of family rooms
of untamed nature
every Sunday night
Legendary Chicago filmmaker Donald Meier passed away of natural last Saturday night. Over the course of a half-century career, the 104-year-old creator, producer, and director of Mutual of Omaha’s Wild Kingdom built a legacy that will last for generations.
Spanning 25 years, 332 episodes, and 47 countries, the NBC television series Wild Kingdom turned millions of family rooms into theaters of untamed nature every Sunday night. Decades before the existence of Discovery Channel and Animal Planet, it offered a compendium of animals hunting, eating, and frolicking in their own natural habitats. In an era when the tube rarely offered more than half a dozen viewing options on any given night, the show brought families and popcorn together across the republic.
MUTUAL OF OMAHA’S WILD KINGDOM
EXPLORING THE WILD KINGDOM
A Nebraska native and University of Nebraska-Lincoln graduate, Meier began his career in the 1940s with WBKB after serving as a U.S. Army Lieutenant Colonel in World War II. He joined NBC as director of the Dave Garroway Show in the 1950s, and went on to produce shows like Quiz Kids, Mr. Wizard, and Zoo Parade before creating Wild Kingdom.
The concept for Wild Kingdom came out of an inspiration “to take TV viewers into the wild” that struck Meier during his Zoo Parade years. It won over the execs at NBC, but needed a sponsor.
Meier pitched the idea 84 times before striking a deal with Mutual of Omaha. He connected with the Nebraska-based insurance company as they were in talks with St. Louis Zoo Director Marlin Perkins about building a national image through a half-hour TV program.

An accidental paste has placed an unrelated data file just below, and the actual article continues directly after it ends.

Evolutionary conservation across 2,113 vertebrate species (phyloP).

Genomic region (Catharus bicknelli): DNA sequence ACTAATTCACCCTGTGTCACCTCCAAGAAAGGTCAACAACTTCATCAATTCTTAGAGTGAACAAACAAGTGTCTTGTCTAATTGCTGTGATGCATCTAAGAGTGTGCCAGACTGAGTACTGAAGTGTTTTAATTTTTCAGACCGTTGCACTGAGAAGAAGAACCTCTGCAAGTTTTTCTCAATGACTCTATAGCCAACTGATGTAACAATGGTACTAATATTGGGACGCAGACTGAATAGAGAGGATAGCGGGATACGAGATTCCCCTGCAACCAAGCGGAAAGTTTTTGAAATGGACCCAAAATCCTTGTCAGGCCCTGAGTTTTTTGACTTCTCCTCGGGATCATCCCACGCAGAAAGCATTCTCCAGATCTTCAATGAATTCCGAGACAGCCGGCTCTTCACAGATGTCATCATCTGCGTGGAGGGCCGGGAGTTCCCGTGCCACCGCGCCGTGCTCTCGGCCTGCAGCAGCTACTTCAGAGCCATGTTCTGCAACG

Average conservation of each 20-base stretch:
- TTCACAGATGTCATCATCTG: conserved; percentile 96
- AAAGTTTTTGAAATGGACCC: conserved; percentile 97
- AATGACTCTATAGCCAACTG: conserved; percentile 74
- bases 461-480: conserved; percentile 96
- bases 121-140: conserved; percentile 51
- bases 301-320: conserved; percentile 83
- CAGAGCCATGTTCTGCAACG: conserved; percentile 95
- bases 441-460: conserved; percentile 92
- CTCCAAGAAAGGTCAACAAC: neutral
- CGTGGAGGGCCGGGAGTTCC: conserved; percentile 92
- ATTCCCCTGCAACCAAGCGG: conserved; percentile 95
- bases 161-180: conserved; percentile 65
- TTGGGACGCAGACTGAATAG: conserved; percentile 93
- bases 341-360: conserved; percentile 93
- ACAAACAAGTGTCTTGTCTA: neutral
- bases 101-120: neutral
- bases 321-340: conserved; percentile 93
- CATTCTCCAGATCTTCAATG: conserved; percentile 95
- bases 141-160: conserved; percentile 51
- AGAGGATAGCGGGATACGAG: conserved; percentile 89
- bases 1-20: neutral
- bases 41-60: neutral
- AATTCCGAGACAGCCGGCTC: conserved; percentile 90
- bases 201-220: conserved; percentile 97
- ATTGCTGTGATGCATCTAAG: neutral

Mutual of Omaha’s Wild Kingdom debuted on NBC in January 1963 with Perkins as host. It won Emmys for outstanding program achievement in 1966, 1967, 1968, and 1969. During an interview years later, Meier said that the show achieved much of its success by uniting viewers with the host.
“We always edited it so that the program looked as though you were looking over Marlin’s shoulder and participating with him in the action,” he explained.
Former co-host Jim Fowler considered Wild Kingdom to be one of television’s first reality TV shows. “We actually went out and had the adventures and had the experiences that we showed on television,” he explained.
At the same time, according to Chicago’s Museum of Broadcast Communications curator Wally Podrazik, the series pioneered television branding by including the sponsor’s name in the show’s official title.
“Anyone who grew up in that era doesn’t immediately say ‘Wild Kingdom,’” he explains. “(The) first reference is ‘Mutual of Omaha’s Wild Kingdom.'”
Wild Kingdom gained syndication after parting with NBC in 1974. Running through 1988, it peaked with 34 million viewers across 224 U.S. TV stations.
Reflecting on the show’s success in his 90s, Meier said that Wild Kingdom’s greatest achievement was transforming how audiences viewed wildlife and wild places.
“I could see the changes happening all the time,” he said. “It doesn’t take very much awareness to come to the conclusion that we better take care of the planet now rather than later.”
Meier passed away exactly one year after memorial services were held for Lorena Meier, his wife of 68-years, who died at age 100. Meier is survived by his many loving nieces, nephews, and their families. His legacy of supporting students and higher education continues through the Donald and Lorena Meier Foundation.
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